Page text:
It is well known that conversion to HTML does not produce hiqh quality presentations of LaTeX content. LaTeX can be easily rendered as publication quality pdf, but the pdf format itself is not well suited as a web format. pdf is a proprietary format although viewers, browser plugins and pdf creation software is freely. The use of pdf is a compromize that is made necessary by technical limitations of current web browser software.

It is possible to embed a pdf document inside an HTML web page and to automatically generate such pages from pamphlet source files stored as a new pamphlet ZWiki PageType? on MathAction. Pamphlet files would be edited like any other wiki page and rendered as pdf embedded in HTML, as shown on the example page, when Preview or Save is clicked.

In case no pdf viewer plug-in is installed in the browser, ordinary links are provided to download the pdf file, or alternatively a dvi format file, and also the source file itself.

In addition to rendering the pamphlet content as pdf, clicking the Save button will also automatically update an associated source code archive with the modified source. This will enable developers to quickly build and test new versions of Axiom.

Please visit SandBox Embeded PDF to see an example of how a pamphlet file will look in MathAction. At present this is just a mockup built from files generated manually. In the final working system clicking edit will allow editing of the pamphlet source code. It would be very useful if you could leave a comment on this page describing how the page looks in your browser.

Implementation of the new pamphlet PageType? in Axiom is estimated to require only about two or three days of programming and testing. This is much less effort then would have been required to complete the original approach described below.

Your comments on this new design would be most welcome.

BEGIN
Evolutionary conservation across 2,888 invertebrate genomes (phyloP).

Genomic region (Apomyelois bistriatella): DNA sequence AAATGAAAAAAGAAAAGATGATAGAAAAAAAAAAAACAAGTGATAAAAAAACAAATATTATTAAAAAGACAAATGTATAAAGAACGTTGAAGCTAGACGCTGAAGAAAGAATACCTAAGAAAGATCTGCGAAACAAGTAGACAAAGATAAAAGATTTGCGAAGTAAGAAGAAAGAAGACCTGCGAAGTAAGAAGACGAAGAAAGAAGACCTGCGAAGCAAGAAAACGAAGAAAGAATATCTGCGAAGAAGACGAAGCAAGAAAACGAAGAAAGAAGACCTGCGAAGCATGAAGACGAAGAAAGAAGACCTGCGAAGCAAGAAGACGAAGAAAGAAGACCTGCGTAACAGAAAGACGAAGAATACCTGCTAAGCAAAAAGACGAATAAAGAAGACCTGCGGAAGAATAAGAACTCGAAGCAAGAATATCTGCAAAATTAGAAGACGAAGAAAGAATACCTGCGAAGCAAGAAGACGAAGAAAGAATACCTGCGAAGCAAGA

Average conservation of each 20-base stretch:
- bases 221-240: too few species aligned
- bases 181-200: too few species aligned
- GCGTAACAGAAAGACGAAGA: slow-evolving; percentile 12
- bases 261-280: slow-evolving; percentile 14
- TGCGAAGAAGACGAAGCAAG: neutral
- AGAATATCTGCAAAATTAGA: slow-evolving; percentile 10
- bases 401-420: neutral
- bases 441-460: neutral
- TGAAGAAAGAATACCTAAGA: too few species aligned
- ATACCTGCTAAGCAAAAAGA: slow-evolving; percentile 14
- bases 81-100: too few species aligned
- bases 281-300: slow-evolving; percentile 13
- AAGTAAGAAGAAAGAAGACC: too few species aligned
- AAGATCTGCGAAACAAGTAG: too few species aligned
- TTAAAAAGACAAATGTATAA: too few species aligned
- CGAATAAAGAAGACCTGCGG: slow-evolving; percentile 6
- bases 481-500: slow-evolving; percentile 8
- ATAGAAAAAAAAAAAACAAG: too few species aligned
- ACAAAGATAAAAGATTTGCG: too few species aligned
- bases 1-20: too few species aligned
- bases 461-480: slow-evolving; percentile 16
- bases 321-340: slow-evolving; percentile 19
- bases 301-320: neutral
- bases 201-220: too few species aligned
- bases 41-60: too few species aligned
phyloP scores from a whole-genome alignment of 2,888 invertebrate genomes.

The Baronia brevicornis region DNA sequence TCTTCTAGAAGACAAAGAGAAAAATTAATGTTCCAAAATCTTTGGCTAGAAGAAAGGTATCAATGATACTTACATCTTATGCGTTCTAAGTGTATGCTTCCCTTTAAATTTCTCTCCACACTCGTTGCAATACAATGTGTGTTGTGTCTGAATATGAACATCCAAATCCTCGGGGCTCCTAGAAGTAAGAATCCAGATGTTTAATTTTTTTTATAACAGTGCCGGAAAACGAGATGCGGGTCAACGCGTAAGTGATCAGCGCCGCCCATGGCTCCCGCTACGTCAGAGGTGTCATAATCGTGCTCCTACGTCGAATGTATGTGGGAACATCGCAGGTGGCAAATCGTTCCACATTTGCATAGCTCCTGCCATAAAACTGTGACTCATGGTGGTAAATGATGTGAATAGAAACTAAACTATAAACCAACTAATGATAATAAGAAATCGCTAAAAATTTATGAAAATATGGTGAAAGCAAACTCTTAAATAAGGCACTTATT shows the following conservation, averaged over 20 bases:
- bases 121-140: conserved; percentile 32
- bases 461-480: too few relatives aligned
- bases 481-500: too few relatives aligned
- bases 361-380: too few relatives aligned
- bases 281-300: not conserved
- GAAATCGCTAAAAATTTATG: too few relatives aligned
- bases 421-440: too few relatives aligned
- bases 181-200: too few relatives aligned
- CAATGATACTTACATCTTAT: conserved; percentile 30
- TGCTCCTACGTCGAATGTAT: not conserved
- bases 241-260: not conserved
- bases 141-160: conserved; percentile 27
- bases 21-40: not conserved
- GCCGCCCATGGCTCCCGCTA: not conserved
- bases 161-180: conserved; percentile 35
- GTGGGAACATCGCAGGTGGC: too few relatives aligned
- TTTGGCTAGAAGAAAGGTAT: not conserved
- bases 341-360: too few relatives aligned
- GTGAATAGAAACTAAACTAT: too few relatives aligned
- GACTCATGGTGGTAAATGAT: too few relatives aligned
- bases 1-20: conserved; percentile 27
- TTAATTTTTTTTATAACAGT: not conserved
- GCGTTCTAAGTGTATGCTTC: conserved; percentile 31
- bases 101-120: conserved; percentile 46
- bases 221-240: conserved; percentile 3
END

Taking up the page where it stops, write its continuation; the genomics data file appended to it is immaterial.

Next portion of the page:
Previous Work

The initial approach for pamphlet support in MathAction turned out to be much more complicated than expected and work on this was delayed and subsquently abandoned.

The approach was to use Norman Ramsey's Latex to HTML [l2h]? noweave filter. This filter together with noweave, is able to produce HTML files directly from noweb (pamphlet) files. [l2h]? is written in Icon - so over the last couple of days I had to learn yet another language. Icon is quite tidy and fast and apparently well suited language for this sort of complex conversion. I have modified and extended [l2h]? so that inline and display math environments as well as the axiom, aldor and reduce pseudo-environments are passed straight through the conversion. Now that I understand Icon and thanks to Norman's literate programming style, I have also added some missing things needed my first set of test files.

The output of the modified l2h can then be given directly to LatexWiki (or MathAction) as an HTML+LaTeX file. When it is fully integrated into MathAction, the pamphlet file itself will be stored and converted transparently using noweave with the modified l2h filter when clicking Save.